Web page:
Ditch stonecrop (Penthorum sedoides) of the ditch stonecrop (Penthoraceae) family is a short-lived, herbaceous perennial of wetlands. The genus name originates from the Greek words for “five” and “marker” in reference to the pentamerous (five-part) floral structure. The specific epithet translates to “resembling sedum,” also in reference to floral structure.* In the U.S., ditch stonecrop is the only species of Penthorum; a second species is known from Eurasia. Ditch stonecrop occurs throughout the eastern U.S. to eastern Texas, Nebraska, and eastern North Dakota. In Arkansas, it occurs statewide. Habitat preference is full to partially sunny sites with shallow, standing to slow-flowing water, where mucky soils remain wet in low-rainfall conditions, such as ditches, floodplain depressions, pond margins, and marshes.
Young plants, growing during the summer months, have a single aerial stem above water as well as leafy basal branches that arise from submerged rhizomes. Basal branches, up to six inches long, remain parallel to the soil surface with ascending tips. White, string-like secondary roots descend from the main root and the basal branches. With plant maturity, these become dark and matted.
Erect stems, 1 to 2+ feet tall at maturity, are terete, slightly ridged, and slightly zigzagged between the nodes (this more prominent on new growth). They are light green to pale red (in more sunny sites). Floral branches arise near the stem apex, each subtended by a leaf. Stem pubescence is sparse, coarse below and becoming finer distally. Inflorescence branches are glandular pubescent. An aerial stem apparently dies soon after it has produced fruit.
Plants that do not have submerged bases do not develop basal branches. If an upper portion of a stem becomes submerged, it develops basal-branch look-alikes.
Stem leaves are alternate and lanceolate-elliptic, to 6-7 inches long and 1½ inches wide, the blade tapering to a pointed tip and base. Largest leaves occur mid-stem. Blades are glabrous and sessile to short-petiolate, with fine, mucronate (tipped) serrations along their margins. Alternate, tightly clustered leaves of basal branches are about 1 inch long and ½ inch wide. Lower leaves of the aerial stems drop-off as tips of the basal branches continue to grow.
The inflorescence develops over the summer months. It consists of 2-4 flower-bearing “arms,” 1-sided racemes (technically cymes), extending from the tip of the main stem and, often, 1-2 axillary floral branches immediately below. Flowering begins at the basal flower and extends distally as the racemes uncoil from their initial fiddlehead shape. The eventually straight, ascending and arching floral branches bear several to 15 flowers on minute (< ⅛ inch) pedicels. Floral branches may be up to 2 inches long and have few to 20+ flowers. Floral branches below the terminal racemes may be 1¾ inches long and may bear one to several lanceolate leaves that are to 1¼ inches long and ½ inch wide. Along with the dense glandular hairs on floral branches, noted above, tiny deeply serrated bracts occur. The inflorescence may become reddish with fruiting.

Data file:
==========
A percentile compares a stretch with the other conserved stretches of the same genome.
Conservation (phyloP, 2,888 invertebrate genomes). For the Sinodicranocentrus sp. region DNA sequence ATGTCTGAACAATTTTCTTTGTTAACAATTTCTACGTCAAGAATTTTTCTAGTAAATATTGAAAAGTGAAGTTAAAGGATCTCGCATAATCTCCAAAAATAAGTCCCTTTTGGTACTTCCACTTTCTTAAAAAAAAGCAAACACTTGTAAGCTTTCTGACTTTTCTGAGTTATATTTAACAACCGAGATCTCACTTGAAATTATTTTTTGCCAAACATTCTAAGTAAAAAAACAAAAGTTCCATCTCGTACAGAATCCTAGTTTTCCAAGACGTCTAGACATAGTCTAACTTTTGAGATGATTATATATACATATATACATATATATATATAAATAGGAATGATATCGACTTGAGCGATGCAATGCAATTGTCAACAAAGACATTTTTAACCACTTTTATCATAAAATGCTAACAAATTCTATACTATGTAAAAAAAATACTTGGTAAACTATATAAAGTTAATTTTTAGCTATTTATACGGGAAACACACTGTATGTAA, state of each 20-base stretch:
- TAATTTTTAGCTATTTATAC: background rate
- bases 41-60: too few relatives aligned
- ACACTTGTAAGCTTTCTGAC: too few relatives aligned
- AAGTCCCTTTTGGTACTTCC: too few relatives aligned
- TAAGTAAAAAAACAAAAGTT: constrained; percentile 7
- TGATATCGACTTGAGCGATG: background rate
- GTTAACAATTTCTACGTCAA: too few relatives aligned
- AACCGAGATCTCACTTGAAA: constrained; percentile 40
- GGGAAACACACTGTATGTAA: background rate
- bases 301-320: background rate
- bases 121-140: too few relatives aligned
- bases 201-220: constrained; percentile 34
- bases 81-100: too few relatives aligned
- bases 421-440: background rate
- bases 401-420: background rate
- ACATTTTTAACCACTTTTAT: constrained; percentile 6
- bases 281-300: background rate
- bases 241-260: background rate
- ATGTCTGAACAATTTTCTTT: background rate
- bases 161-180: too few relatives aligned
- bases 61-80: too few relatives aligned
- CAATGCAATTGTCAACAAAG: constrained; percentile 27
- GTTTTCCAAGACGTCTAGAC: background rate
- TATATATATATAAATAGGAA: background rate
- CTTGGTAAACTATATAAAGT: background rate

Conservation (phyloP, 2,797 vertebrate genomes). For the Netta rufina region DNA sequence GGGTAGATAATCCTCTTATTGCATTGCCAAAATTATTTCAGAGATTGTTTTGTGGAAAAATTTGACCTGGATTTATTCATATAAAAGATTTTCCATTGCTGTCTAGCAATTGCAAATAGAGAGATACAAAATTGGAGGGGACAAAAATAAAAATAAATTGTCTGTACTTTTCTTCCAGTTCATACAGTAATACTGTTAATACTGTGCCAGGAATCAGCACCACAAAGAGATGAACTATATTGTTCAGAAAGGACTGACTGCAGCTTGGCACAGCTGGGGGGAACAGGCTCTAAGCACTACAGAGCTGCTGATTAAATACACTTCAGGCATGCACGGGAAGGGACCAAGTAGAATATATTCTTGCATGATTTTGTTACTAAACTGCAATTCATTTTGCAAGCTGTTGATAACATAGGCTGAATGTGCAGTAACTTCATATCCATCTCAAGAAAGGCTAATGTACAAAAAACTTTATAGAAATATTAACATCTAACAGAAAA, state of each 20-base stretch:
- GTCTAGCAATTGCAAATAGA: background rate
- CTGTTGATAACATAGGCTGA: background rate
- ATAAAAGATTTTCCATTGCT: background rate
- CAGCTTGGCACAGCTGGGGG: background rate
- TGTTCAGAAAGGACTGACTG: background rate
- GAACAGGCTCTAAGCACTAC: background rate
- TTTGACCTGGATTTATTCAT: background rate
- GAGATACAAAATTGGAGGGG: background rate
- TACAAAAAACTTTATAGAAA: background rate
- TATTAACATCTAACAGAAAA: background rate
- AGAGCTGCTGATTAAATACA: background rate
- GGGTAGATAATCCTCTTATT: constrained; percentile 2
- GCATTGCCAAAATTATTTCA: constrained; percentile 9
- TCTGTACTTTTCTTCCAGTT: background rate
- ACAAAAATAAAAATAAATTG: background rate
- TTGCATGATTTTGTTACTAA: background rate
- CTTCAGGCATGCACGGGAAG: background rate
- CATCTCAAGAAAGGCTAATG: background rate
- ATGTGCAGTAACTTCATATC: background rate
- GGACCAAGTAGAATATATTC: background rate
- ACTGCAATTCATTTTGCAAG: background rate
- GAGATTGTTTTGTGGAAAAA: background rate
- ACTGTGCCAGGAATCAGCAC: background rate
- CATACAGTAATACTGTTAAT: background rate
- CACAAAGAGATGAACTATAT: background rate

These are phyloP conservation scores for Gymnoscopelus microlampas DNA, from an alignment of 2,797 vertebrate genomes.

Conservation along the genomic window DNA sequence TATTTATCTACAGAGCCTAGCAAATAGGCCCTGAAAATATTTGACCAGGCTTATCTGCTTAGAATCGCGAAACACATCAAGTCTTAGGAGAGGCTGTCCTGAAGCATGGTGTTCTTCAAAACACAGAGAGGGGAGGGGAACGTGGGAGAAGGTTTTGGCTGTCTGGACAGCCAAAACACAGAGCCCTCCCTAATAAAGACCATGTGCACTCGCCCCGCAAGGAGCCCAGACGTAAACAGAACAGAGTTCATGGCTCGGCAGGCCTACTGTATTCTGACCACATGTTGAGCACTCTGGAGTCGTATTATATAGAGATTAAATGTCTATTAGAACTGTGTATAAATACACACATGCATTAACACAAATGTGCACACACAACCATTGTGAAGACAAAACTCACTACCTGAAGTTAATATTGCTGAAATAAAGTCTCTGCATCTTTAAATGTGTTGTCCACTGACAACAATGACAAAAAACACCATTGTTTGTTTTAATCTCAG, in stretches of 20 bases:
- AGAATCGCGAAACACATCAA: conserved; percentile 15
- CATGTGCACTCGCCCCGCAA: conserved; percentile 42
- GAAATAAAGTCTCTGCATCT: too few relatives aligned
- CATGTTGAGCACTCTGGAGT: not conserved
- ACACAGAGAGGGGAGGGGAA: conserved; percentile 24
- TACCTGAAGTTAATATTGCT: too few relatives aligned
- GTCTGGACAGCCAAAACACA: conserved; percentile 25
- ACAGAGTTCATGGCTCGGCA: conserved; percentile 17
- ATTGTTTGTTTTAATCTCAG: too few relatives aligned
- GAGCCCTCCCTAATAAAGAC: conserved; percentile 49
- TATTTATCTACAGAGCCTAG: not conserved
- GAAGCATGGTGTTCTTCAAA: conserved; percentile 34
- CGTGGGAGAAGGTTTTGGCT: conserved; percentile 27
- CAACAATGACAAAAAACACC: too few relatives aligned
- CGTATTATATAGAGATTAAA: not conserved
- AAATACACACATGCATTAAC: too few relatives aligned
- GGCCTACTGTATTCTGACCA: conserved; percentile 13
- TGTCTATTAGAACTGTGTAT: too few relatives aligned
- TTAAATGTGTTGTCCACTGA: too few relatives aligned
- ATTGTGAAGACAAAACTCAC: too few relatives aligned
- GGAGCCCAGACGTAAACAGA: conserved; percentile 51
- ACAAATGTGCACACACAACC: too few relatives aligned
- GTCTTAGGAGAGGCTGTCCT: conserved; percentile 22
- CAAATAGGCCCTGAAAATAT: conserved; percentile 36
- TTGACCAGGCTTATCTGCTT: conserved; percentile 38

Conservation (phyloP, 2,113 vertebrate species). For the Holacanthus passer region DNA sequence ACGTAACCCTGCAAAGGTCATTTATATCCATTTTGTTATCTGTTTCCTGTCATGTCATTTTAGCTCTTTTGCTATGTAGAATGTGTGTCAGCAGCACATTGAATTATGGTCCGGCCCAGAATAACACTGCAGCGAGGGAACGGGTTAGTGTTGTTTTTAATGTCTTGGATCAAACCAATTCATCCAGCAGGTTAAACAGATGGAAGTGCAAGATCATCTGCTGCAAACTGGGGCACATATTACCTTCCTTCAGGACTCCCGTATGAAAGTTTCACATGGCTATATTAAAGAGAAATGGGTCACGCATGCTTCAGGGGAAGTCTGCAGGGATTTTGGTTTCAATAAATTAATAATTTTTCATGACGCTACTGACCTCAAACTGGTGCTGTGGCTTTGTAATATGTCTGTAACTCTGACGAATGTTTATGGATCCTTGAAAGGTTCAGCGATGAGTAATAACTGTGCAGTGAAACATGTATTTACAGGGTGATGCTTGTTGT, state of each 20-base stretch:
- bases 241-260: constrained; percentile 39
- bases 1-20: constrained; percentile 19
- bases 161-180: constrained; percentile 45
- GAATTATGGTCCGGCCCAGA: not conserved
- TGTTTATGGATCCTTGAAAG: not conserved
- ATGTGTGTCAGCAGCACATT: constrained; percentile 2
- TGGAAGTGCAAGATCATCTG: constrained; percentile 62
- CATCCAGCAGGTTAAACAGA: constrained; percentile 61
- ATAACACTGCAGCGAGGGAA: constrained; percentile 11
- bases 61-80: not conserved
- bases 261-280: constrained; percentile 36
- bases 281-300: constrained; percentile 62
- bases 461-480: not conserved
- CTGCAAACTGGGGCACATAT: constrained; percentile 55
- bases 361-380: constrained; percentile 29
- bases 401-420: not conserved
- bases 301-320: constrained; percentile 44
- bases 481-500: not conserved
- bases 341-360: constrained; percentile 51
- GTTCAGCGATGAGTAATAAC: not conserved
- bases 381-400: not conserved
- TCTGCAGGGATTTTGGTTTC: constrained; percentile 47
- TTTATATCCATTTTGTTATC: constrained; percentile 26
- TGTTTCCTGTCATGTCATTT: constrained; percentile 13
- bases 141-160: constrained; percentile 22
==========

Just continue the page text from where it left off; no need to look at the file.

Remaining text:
Flowers have a bowl-shaped hypanthium or floral cup, which is to 3/16 inch across and ⅛ inch deep, bearing 5 triangular green sepals. The greenish-white flowers, typically lacking petals, have 5 (sometimes 6) pistils (ovary, style and stigma) united below and 10 stamens. The pistils are arranged in a central ring with the stamens both alternate and opposite to them. Each pistil comprises a single carpel. Each ovary has central placentation, a prominent post-like style (with a wide conical base), and a large convex stigma. At anthesis, styles are erect but flare outward in fruit, as the shiny greenish white stigmas become black.
Fruits retain the form of the flowers with the hypanthium, sepals, and 5 projecting styles persistent. The ⅛ inch long styles give the 5-carpellate fruits a prickly appearance. As fruits develop, the entire floral structure may become reddish, ultimately turning tan to dark brown at maturity. Seed dispersal occurs when the style with its conical base drops off a chamber to allow numerous tiny oblong (1/32 inch long) white seeds to drop away.
For a garden or natural area, ditch stonecrop needs a site that is continuously wet to occasionally flooded, such as a water garden, drainage, or pond margin. Plants would provide cover for water-based insects and amphibians. Ditch stonecrop is a good native plant for aquariums because of its leafy basal branches, which grow naturally submerged.
* Sedums are in the Stonecrop (Crassulaceae) family, in which ditch stonecrop was once included. There are four species of sedums known from the wild in Arkansas: the native Nuttall’s stonecrop (Sedum nuttallii), widow’s cross (Sedum pulchellum), and woodland stonecrop (Sedum ternatum), and the non-native yellow stonecrop (Sedum sarmentosum). All have succulent leaves.
Article and photographs by ANPS member Sid Vogelpohl